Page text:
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Top 5 in Design News: 3-D Printing Comes with Warnings and the London Parliament Building Is Falling Down

by LiveModern Webmaster last modified Nov 16, 2015 01:03 AM
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by Meredith Swinehart last modified Nov 15, 2015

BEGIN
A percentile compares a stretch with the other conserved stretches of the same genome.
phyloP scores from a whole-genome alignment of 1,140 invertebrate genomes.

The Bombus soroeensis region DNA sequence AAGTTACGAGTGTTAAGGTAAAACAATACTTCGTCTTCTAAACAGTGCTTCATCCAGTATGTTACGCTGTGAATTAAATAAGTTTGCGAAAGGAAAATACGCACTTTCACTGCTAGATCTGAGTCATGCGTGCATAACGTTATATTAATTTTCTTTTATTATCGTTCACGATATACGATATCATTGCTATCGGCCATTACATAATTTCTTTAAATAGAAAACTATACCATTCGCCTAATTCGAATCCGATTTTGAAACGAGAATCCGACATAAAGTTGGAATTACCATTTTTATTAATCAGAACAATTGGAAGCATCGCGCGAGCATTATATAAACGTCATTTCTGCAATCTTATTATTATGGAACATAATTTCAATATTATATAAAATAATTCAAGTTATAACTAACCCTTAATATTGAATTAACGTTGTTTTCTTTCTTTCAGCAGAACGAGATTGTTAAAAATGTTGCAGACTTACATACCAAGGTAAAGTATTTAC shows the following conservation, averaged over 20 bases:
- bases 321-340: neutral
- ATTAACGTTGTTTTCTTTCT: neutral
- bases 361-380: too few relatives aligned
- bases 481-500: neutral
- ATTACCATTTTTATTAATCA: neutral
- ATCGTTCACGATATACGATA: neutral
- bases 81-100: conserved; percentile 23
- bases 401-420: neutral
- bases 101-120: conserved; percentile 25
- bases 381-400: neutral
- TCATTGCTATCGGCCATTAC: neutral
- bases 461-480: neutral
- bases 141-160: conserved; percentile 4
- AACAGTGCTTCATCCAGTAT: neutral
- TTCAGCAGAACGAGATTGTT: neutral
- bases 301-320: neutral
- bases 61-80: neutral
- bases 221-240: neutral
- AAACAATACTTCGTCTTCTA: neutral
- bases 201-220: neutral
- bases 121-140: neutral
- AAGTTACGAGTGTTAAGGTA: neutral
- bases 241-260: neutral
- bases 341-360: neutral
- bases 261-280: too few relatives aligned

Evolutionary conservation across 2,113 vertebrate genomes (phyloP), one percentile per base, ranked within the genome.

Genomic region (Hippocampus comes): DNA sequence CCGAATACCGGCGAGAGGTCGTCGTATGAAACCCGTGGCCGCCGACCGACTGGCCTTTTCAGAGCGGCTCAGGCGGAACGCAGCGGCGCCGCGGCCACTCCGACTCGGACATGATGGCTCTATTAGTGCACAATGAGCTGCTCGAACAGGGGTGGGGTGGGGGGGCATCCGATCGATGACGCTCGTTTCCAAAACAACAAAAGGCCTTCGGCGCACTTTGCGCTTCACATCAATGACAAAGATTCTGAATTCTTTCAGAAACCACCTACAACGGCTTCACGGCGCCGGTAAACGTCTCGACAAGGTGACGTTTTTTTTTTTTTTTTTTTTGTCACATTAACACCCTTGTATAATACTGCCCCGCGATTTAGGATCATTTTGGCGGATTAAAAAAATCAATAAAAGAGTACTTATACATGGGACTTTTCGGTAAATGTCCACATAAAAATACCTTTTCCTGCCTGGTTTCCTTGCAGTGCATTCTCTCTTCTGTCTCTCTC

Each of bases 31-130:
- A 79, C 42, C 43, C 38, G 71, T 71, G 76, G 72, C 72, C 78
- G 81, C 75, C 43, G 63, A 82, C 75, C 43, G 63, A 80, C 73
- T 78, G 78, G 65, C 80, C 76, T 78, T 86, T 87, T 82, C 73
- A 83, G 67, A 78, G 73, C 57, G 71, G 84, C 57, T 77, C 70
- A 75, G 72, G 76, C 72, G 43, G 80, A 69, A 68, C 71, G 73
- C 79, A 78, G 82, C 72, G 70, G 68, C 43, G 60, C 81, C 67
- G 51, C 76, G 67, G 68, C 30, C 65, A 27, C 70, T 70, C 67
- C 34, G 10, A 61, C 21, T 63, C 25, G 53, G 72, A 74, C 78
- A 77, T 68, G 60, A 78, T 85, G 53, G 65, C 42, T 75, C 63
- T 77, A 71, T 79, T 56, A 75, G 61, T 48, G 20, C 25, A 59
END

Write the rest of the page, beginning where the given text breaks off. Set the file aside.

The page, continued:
This week in the world of architecture and design: New Yorkers protest new super skyscrapers, 3-D printing uses toxic materials, and London's Palace of Westminster is in dire need of repair. NYT Visits Messner Mountain Museum Above: The sixth and final Messner Museum in the Dolomite Alps of Italy. Photograph via  Wallpaper .  The New York Times visits the last of six "eccentric" museums created by mountaineer Reinhold Messner in the mountains of Italy's South Tyrol. The museums have been in the works for more than 30 years, the first having opened in 1995. They are collectively dedicated to the art of mountain climbing, and require some hiking to access. The last museum was designed by British-Iraqi architect Zaha Hadid and opened in July of this year. Read the story at the New York Times . (Subscription may be required.) 3-D Printing Uses Toxic Materials Above: A table made with 3-D printed joints by Dutch firm Minale-Maeda. Photography via Digital Trends .  Three-dimensional printing technology is already being used to make everything from furniture to medical devices, and use of the technology is only expected to grow. But new research suggests that some of the materials used to print in three dimensions are toxic to fish, and therefore may be toxic to other animals. The toxicity research was prompted when a University of California, Riverside, researcher used custom 3-D-printed disks to hold zebra fish embryos for analysis, and the fish quickly died. The findings raise questions about the possibility of 3-D printing chemicals leeching into waterways, and how to properly dispose of 3-D printing materials. Read more at Newsweek .  London's Parliament Building Is Falling Apart Above: The Palace of Westminster in London. Photograph via the Picadilly .  The Wall Street Journal reports that London's Parliament building, officially called the Palace of Westminster, is in desperate need of repairs, noting that none of the building's 3,800 windows closes properly and leaks are causing major damage to the interiors. The Gothic-style structure was built more than 900 years ago and has not undergone renovations since the mid-1800s. Renovation options currently under consideration range in price from $4.5 billion to $10.8 billion, and in duration from six years to 32 years to complete. Lawmakers are expected to vote on renovation proposals next year. Read it at the Wall Street Journal . (Subscription may be required.)  Humanitarian Architecture Above: Shigeru Ban's Paper Log House in India, installed following the devastating earthquake in 2011. Photograph via Apollo Magazine .  The Financial Times explores the imperative for architects to respond to humanitarian crises by helping to house the millions of people displaced by natural disasters and political conflict each year. Lending validation to the concept, the Times argues, was the awarding of the 2014 Pritzker Prize to Japanese architect Shigeru Ban. Ban's canon has its share of prestigious buildings—the Centre Pompidou in Paris among them—but his Pritzker was for his work in disaster zones, where he combines local materials with his signature recycled cardboard tubes. The article cites the work of several architects, including Cameron Sinclair, who aim to make their profession more relevant by serving people in need. Says Sinclair, "There are only so many museums that you can build." Read it at the Financial Times . (Subscription may be required.) Residents Protest New NYC Skyscrapers  Above: A rendering of Nordstrom Tower—slated to be the tallest residential building in the world—in the New York City skyline. Image via Miller Samuel .  A public interest group called Stand Against the Shadows is protesting a new wave of very tall skyscrapers in New York City. On November 8, protestors marched to call attention to the shadows the buildings cast over Central Park—reportedly stretching three-quarters of a mile into the park. The new buildings at issue are mostly residential towers containing luxury apartments. Public approval is not required for such construction, say the protestors, though the buildings' shadows affect public enjoyment of the park. Read more at Dezeen .  More from this week:   Trending on Gardenista: New World Basics Trending on Remodelista: New New England More Stories from Remodelista Table of Contents: The Artist's House Current Obsessions: Market Day Remodelista New England Market Preview, Part III






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